It has been some time since the Satellite of Love has been lost to deep space, or crashed to Earth, or whatever happened to it. In the years since the end of Mystery Science Theater 3000, Mike Nelson has sought other avenues to deliver his comically scathing commentaries of films that deserve a good skewering.
One avenue has been his RiffTrax site; there you can buy the MP3 tracks to listen to while you watch the flick. Another has been the Legend Film releases of films like Plan 9 From Outer Space and Night of the Living Dead that feature RiffTrax commentary. Now, there is a new way to get your bad film-skewering fix — The Film Crew features the reunited final lineup from MST3K, supplied with a new stream of bad movies to "enjoy."
The Film Crew has Mike Nelson, Kevin Murphy (voice of MST3K's Tom Servo), and Bill Corbett (voice of MST3K's Crowe T. Robot) employed by a faceless billionaire, Bob Honcho, who has charged them with providing commentary to all of those films which have so far been neglected. The trio are more than happy to provide value added content to make money for someone else. They receive their first assignment from Honcho Charlie's Angels style though a speaker box on their desk. They eagerly grab the tape marked "Urgent," grab their headsets, and head off to the viewing room.
The first target that has landed within their sights is a little known 1968 release (made in 1961) mash of heist caper and sexploitation flick called Hollywood After Dark (originally released under the Walk the Angry Beach moniker). It stars a younger Rue McClanahan as a would-be starlet with dreams of silver screen success, though she is stuck working a seedy burlesque show with a couple of thieves for bosses. While the stripper Rue brings the requisite star power, her story is really the secondary plot. The stripper story plays second fiddle to the focus on Tony (Jack Vorno, whose sole other credit is another sexploitation flick called Help Wanted, Female). Tony, a former undersea demolitions expert, currently runs a junkyard. However, two goofy gentleman that cross the fence are not interested in a dented muffler; rather they are seeking to employ Tony's past experience in an armored car robbery.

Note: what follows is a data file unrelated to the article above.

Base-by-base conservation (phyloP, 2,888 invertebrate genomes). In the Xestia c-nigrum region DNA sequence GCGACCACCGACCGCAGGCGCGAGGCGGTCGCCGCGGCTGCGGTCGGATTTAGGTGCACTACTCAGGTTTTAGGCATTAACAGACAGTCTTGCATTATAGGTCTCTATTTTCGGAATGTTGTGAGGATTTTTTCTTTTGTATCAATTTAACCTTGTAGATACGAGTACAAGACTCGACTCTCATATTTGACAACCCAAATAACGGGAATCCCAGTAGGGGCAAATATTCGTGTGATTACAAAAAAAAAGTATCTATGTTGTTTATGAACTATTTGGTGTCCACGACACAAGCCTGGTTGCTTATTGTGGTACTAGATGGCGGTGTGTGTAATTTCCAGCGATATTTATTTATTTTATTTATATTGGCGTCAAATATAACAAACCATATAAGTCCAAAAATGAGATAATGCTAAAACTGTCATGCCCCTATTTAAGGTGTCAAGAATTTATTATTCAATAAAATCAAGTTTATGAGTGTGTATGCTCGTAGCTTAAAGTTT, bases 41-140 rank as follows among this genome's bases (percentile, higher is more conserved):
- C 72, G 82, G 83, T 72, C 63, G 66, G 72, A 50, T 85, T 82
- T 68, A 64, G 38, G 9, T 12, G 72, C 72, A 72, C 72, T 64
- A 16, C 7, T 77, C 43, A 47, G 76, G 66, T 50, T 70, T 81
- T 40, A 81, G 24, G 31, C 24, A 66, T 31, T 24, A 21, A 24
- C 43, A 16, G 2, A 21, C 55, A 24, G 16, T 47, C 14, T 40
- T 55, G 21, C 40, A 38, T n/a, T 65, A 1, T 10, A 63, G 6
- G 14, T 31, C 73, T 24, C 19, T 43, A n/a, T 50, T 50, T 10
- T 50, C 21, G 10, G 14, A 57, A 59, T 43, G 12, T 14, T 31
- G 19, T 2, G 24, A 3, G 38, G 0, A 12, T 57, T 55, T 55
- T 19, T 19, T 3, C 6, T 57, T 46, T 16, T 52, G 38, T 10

Our comedic trio have plenty to make fun of in this uncooked turkey. From the wacky use of music, to the horrendous burlesque dancing that goes on for way too long, to the goofy beach dates, to the extended robbery sequence that is performed in mime (not really, but there is no dialogue), concluding with the nonsensical climax. Sure, some of the film is cut out to accomadate the Film Crew skits, but it would take a lot of footage to make this a watchable movie. In this new format, we do not get the silhouettes in the corner of the screen, nor do we get the sci-fi vignettes, but that is the price we pay for new tracks!
Their jokes are as good as ever, ranging from broad comedic strokes, to more obscure references. Frankly, this is the only way to watch this movie, as it is so nonsensical, dull, and just plain dumb to wrap yourself around in any other way.
The presentation is decent. They didn't put much effort into restoring the film, and marks and dirt are quite evident, but that isn't what this is about so I cannot fault them for it. It looks and sounds good enough to justify its reason for being. I think the bigger problems with the disk lie in the laps of its stars, who are not terribly adept at the attempts at sketch comedy that open and close show, as well as the interlude. They just aren't all that funny when they are not pointing out the problems of terrible cinema. As far as extras go, we get Bill Corbett's written verse spotlighting the joys of lunch. Eh, I'll pass. It would have been kind of nice to have the feature sans commentary.
Bottom line. In the end, this is a pretty interesting release. It offers up some big laughs, and this will likely be the only way you will get a chance to see this awful display of burlesque. It is fun and doesn't overstay its welcome. So, if you are looking for some fun at Rue McClanahan's expense, this is going to be right up your alley.